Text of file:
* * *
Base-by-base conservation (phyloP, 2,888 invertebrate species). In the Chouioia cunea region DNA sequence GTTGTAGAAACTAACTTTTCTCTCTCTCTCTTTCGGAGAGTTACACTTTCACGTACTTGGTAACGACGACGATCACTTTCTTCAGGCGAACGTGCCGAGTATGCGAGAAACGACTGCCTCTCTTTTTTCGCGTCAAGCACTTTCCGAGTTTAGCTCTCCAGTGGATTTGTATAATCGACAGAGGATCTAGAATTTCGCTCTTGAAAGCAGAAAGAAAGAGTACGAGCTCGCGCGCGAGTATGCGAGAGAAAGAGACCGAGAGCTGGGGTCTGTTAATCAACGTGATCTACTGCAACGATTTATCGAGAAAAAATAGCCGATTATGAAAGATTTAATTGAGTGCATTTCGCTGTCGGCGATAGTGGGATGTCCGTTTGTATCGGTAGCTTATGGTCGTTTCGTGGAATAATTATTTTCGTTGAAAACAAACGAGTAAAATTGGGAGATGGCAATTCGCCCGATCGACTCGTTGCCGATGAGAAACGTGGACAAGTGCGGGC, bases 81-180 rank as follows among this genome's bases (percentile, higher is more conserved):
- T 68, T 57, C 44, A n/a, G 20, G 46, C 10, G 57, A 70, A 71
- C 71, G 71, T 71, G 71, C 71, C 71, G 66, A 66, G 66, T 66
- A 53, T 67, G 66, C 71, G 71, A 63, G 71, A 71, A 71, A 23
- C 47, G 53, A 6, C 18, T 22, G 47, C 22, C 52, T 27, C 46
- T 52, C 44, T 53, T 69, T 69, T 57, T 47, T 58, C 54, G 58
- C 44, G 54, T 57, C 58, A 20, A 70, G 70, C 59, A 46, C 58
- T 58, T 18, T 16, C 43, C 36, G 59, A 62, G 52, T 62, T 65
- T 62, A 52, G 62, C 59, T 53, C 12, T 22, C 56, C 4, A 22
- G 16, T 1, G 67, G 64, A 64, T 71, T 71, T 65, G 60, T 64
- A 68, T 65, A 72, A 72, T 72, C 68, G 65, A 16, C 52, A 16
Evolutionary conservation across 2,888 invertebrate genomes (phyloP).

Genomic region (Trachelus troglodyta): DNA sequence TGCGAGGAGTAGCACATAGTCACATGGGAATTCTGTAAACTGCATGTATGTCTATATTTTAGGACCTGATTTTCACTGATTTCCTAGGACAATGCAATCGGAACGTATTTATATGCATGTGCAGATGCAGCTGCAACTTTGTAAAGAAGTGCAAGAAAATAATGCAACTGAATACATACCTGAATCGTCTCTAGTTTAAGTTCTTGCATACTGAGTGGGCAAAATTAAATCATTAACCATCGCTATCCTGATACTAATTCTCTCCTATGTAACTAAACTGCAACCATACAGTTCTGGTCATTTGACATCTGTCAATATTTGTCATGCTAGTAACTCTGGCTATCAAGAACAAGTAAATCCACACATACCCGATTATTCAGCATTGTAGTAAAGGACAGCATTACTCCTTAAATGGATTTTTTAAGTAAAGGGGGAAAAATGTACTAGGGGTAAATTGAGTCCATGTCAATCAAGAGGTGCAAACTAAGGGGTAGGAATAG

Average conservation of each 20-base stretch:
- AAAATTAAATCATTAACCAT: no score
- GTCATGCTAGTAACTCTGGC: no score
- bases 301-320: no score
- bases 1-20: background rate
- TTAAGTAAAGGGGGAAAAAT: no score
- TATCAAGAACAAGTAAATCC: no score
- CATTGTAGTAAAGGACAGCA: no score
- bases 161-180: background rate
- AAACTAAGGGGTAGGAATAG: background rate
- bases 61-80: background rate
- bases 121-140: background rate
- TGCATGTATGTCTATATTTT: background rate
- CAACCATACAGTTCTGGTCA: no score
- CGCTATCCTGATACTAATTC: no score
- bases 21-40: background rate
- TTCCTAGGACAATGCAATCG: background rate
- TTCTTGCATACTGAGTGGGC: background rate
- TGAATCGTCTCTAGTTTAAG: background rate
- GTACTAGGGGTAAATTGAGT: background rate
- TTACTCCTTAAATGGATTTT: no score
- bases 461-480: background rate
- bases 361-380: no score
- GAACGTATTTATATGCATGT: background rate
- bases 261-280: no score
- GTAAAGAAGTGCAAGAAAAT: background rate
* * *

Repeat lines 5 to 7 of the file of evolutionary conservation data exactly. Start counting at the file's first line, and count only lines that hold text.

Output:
- C 47, G 53, A 6, C 18, T 22, G 47, C 22, C 52, T 27, C 46
- T 52, C 44, T 53, T 69, T 69, T 57, T 47, T 58, C 54, G 58
- C 44, G 54, T 57, C 58, A 20, A 70, G 70, C 59, A 46, C 58